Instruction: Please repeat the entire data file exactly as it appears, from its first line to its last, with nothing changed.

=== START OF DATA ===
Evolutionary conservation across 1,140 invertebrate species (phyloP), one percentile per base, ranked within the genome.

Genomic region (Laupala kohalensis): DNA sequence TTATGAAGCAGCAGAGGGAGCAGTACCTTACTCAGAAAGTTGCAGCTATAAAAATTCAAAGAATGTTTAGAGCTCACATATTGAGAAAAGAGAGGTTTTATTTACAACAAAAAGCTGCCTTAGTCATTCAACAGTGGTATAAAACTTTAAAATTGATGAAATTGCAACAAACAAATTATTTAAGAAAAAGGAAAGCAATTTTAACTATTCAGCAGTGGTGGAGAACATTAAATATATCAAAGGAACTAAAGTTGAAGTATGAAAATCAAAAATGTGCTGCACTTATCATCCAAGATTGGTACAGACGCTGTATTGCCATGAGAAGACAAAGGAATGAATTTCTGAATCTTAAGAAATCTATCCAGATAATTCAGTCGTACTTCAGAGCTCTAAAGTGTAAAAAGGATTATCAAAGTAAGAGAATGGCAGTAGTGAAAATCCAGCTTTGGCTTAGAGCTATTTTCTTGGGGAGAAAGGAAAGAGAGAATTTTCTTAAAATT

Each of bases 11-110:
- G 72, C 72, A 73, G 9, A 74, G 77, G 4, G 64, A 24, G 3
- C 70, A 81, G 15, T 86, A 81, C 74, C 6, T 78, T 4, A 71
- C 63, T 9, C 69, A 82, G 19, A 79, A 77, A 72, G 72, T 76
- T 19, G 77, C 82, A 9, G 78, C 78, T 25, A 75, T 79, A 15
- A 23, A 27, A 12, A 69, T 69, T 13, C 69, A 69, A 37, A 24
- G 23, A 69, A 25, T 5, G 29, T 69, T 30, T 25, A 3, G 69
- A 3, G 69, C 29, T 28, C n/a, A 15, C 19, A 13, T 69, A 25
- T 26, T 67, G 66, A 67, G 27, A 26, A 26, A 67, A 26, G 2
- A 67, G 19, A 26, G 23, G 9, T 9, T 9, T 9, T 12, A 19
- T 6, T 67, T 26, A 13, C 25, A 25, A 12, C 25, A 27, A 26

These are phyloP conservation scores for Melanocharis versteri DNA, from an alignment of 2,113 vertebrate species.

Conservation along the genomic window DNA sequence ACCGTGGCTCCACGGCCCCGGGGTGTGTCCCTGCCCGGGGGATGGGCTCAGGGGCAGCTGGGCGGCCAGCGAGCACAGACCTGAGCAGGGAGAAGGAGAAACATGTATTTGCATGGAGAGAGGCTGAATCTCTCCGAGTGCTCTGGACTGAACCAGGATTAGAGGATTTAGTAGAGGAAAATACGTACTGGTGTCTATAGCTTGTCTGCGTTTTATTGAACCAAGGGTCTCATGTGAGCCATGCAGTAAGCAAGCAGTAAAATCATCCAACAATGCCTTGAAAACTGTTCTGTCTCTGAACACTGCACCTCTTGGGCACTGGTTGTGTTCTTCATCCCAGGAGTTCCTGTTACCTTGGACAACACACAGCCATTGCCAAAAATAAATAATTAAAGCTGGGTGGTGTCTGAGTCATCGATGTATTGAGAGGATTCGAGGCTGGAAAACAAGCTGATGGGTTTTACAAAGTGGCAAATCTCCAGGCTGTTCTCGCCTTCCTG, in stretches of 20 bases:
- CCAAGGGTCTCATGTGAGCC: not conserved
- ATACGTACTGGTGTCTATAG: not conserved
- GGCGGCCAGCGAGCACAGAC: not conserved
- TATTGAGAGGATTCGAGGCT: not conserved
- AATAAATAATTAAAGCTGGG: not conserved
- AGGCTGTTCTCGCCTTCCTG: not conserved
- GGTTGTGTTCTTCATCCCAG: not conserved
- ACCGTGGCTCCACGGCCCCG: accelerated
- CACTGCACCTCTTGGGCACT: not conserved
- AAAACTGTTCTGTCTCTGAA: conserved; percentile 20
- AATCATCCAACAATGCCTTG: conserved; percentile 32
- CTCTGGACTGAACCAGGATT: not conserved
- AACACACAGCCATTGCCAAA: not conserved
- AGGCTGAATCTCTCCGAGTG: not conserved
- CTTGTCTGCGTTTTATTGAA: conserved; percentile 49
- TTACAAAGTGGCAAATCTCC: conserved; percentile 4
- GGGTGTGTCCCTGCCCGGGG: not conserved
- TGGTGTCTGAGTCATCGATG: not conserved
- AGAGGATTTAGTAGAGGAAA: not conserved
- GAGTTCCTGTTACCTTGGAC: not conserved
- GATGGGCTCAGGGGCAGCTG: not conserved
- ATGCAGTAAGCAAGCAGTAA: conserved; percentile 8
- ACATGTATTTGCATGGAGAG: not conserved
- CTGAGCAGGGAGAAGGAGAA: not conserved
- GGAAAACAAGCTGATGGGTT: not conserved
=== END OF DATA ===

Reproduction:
Evolutionary conservation across 1,140 invertebrate species (phyloP), one percentile per base, ranked within the genome.

Genomic region (Laupala kohalensis): DNA sequence TTATGAAGCAGCAGAGGGAGCAGTACCTTACTCAGAAAGTTGCAGCTATAAAAATTCAAAGAATGTTTAGAGCTCACATATTGAGAAAAGAGAGGTTTTATTTACAACAAAAAGCTGCCTTAGTCATTCAACAGTGGTATAAAACTTTAAAATTGATGAAATTGCAACAAACAAATTATTTAAGAAAAAGGAAAGCAATTTTAACTATTCAGCAGTGGTGGAGAACATTAAATATATCAAAGGAACTAAAGTTGAAGTATGAAAATCAAAAATGTGCTGCACTTATCATCCAAGATTGGTACAGACGCTGTATTGCCATGAGAAGACAAAGGAATGAATTTCTGAATCTTAAGAAATCTATCCAGATAATTCAGTCGTACTTCAGAGCTCTAAAGTGTAAAAAGGATTATCAAAGTAAGAGAATGGCAGTAGTGAAAATCCAGCTTTGGCTTAGAGCTATTTTCTTGGGGAGAAAGGAAAGAGAGAATTTTCTTAAAATT

Each of bases 11-110:
- G 72, C 72, A 73, G 9, A 74, G 77, G 4, G 64, A 24, G 3
- C 70, A 81, G 15, T 86, A 81, C 74, C 6, T 78, T 4, A 71
- C 63, T 9, C 69, A 82, G 19, A 79, A 77, A 72, G 72, T 76
- T 19, G 77, C 82, A 9, G 78, C 78, T 25, A 75, T 79, A 15
- A 23, A 27, A 12, A 69, T 69, T 13, C 69, A 69, A 37, A 24
- G 23, A 69, A 25, T 5, G 29, T 69, T 30, T 25, A 3, G 69
- A 3, G 69, C 29, T 28, C n/a, A 15, C 19, A 13, T 69, A 25
- T 26, T 67, G 66, A 67, G 27, A 26, A 26, A 67, A 26, G 2
- A 67, G 19, A 26, G 23, G 9, T 9, T 9, T 9, T 12, A 19
- T 6, T 67, T 26, A 13, C 25, A 25, A 12, C 25, A 27, A 26

These are phyloP conservation scores for Melanocharis versteri DNA, from an alignment of 2,113 vertebrate species.

Conservation along the genomic window DNA sequence ACCGTGGCTCCACGGCCCCGGGGTGTGTCCCTGCCCGGGGGATGGGCTCAGGGGCAGCTGGGCGGCCAGCGAGCACAGACCTGAGCAGGGAGAAGGAGAAACATGTATTTGCATGGAGAGAGGCTGAATCTCTCCGAGTGCTCTGGACTGAACCAGGATTAGAGGATTTAGTAGAGGAAAATACGTACTGGTGTCTATAGCTTGTCTGCGTTTTATTGAACCAAGGGTCTCATGTGAGCCATGCAGTAAGCAAGCAGTAAAATCATCCAACAATGCCTTGAAAACTGTTCTGTCTCTGAACACTGCACCTCTTGGGCACTGGTTGTGTTCTTCATCCCAGGAGTTCCTGTTACCTTGGACAACACACAGCCATTGCCAAAAATAAATAATTAAAGCTGGGTGGTGTCTGAGTCATCGATGTATTGAGAGGATTCGAGGCTGGAAAACAAGCTGATGGGTTTTACAAAGTGGCAAATCTCCAGGCTGTTCTCGCCTTCCTG, in stretches of 20 bases:
- CCAAGGGTCTCATGTGAGCC: not conserved
- ATACGTACTGGTGTCTATAG: not conserved
- GGCGGCCAGCGAGCACAGAC: not conserved
- TATTGAGAGGATTCGAGGCT: not conserved
- AATAAATAATTAAAGCTGGG: not conserved
- AGGCTGTTCTCGCCTTCCTG: not conserved
- GGTTGTGTTCTTCATCCCAG: not conserved
- ACCGTGGCTCCACGGCCCCG: accelerated
- CACTGCACCTCTTGGGCACT: not conserved
- AAAACTGTTCTGTCTCTGAA: conserved; percentile 20
- AATCATCCAACAATGCCTTG: conserved; percentile 32
- CTCTGGACTGAACCAGGATT: not conserved
- AACACACAGCCATTGCCAAA: not conserved
- AGGCTGAATCTCTCCGAGTG: not conserved
- CTTGTCTGCGTTTTATTGAA: conserved; percentile 49
- TTACAAAGTGGCAAATCTCC: conserved; percentile 4
- GGGTGTGTCCCTGCCCGGGG: not conserved
- TGGTGTCTGAGTCATCGATG: not conserved
- AGAGGATTTAGTAGAGGAAA: not conserved
- GAGTTCCTGTTACCTTGGAC: not conserved
- GATGGGCTCAGGGGCAGCTG: not conserved
- ATGCAGTAAGCAAGCAGTAA: conserved; percentile 8
- ACATGTATTTGCATGGAGAG: not conserved
- CTGAGCAGGGAGAAGGAGAA: not conserved
- GGAAAACAAGCTGATGGGTT: not conserved